As business grow, the amount of HR information they handle increases rapidly – and a human resource information system or HRIS can deliver significant cost savings while enhancing operational efficiency.
A major frustration for many growing businesses is effectively managing the flood of HR information that comes to the office on a regular basis. The challenge is not only to keep the information accurate, up to date and accessible, but to meet the stringent requirements of the Information Commissioner’s Office “employment practices code”.
As businesses expand, the amount of employee data they are required to manage increases significantly.
They must manage the applications for each vacancy. They must also manage and maintain the personnel files, the holiday and absence records, the job and pay histories, the compliance records, and Occupational Health and Safety records. Often attempts to manage these records through a combination of a paper filing system, spreadsheets and productivity applications such as Outlook or Google Docs, deteriorate rapidly resulting in duplication and non-value adding activities. This in turn creates confusion and increased costs.
In my experience the way to resolve these problems is to use a human resource information system (HRIS). An HRIS offers a means of acquiring, storing, manipulating, analysing, retrieving and distributing pertinent HR information.
The HRIS allows HR activities and processes to operate electronically including the management of annual leave, time keeping and recording, absence monitoring and control, and employee regulatory compliance and monitoring. Put simply, an HRIS is a way for businesses, regardless of size, to manage key HR activities on-line.
An HRIS can help control costs whilst enabling the organisation to undertake additional HR activities without the need for additional resource. Often the HRIS is a combination of a database and an integrated document management system, such as the one offered by my own company, People Based Solutions.
It is surprising how quickly organisations move beyond the filing cabinet and Microsoft Office or Google Docs as an effective way of managing HR records.
Below are some examples of the type of information that an HRIS can manage:
- Policies and Procedures – all the organisation’s policies and procedures can be stored online and retrieved electronically. Those with permissions can modify documents online.
- Jobs and Pay – an HRIS can store job information such as job’s, job description, salary or wage information.
- Employee Records – an HRIS can keep all the records that one would find in a traditional personnel file, including original application, CV, start date, career and salary history, performance reviews, benefit and salary information to name just a few.
- Risk Management and Compliance – HRIS can help minimise risks and potential liabilities. It does this by keeping electronic records of items such as employee discipline records, training employees have received, when key documents such driving licences, insurance policies, and DBA check have been completed and when they need to be re-checked.
- Time and Attendance – an HRIS can effectively manage, monitor and control holiday records, time- sheets, sickness and other absence records.
An HRIS offers a number of benefits to small and medium sized businesses:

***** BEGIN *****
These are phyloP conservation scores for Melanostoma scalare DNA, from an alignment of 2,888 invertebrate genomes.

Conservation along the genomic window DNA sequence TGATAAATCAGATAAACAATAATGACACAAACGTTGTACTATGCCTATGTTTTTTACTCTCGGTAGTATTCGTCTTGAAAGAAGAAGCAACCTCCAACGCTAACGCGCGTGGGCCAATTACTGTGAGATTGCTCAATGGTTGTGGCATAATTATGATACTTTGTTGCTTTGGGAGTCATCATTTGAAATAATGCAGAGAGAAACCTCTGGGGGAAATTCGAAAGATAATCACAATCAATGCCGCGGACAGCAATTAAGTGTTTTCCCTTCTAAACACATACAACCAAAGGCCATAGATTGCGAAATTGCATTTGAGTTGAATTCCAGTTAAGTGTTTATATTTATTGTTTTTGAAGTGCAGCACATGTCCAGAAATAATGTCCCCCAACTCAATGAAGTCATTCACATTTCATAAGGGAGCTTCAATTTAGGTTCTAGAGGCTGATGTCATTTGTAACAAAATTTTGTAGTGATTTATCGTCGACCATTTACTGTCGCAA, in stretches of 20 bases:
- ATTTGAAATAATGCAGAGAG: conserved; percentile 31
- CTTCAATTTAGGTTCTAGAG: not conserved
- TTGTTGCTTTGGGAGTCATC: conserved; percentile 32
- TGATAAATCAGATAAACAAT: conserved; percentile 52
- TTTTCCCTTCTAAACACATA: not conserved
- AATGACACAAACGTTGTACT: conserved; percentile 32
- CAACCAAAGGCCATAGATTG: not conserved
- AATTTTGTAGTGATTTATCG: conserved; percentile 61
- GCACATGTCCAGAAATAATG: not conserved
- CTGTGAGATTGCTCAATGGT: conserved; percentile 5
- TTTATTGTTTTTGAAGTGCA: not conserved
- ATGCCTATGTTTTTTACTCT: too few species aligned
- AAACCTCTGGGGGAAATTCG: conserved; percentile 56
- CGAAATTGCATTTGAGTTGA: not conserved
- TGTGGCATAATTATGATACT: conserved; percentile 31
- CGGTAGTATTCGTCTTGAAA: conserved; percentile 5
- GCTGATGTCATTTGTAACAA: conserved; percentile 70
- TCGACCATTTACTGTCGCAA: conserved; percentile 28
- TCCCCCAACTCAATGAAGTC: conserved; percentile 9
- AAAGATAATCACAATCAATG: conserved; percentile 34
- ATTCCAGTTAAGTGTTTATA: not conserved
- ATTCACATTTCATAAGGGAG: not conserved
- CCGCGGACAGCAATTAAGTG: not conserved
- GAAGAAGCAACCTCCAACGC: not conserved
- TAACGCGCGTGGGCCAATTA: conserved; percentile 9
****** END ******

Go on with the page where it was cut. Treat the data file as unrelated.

- Self-service options can be enabled, which allow employees to view and update their own personal data. This removes “double entry” where employees inform HR or their manager of changes to details, which are then input separately.
- Holiday cards are automated allowing employees to make holiday requests on line, which are approved on line. The holiday entitlement is automatically calculated and the holiday record is updated in real time. This eliminates the need to track and enter holidays and to calculate entitlements and remaining allowances throughout the holiday year. One of the most laborious HR administration tasks.
- Absence can be tracked and managed. As I’ve written previously, according to the CIPD’s 2014 annual employee absence survey on average employees are absent from work 6.6 days per year (public sector: 7.9, private sector: 5.5, voluntary sector: 7.4). Knowing that sickness is being monitored, can itself reduce employee sickness levels. Also, by tracking it, you will be able to identify and anticipate issues and take corrective action. An HRIS will offer reports and notifications making it easy to identify any issues with attendance.
- Puts the organisation in control of personnel files and documents. Electronic document management, as part of the HRIS, enables all physical and digital documents relating to an employee to be captured and stored. This can be done however they enter the organisation, as paper, emails or any other digital format. HR documents can be produced without undue effort for audits, performance reviews, disciplinary proceedings, legal proceedings, retirement or exit.
- An HRIS systems can notify and remind when key dates are due such as: a new employee’s start date, end of a probationary period, contract expiry, appraisal meeting, and when critical regulatory or compliance checks need to be made, such as DBS checks.
- The organisation can benefit from having all the data stored electronically in one easily accessible place. Since the data is stored electronically, they can also integrate all the data to run reports to support more informed decision making.
This article has been posted by Sean McCann, the Managing Director of People Based Solutions , an HR consultancy specialising in outsourced HR.
The value of a good quality and appropriate HRIS solution is self-evident. The question is: where can you find one, and what will it cost?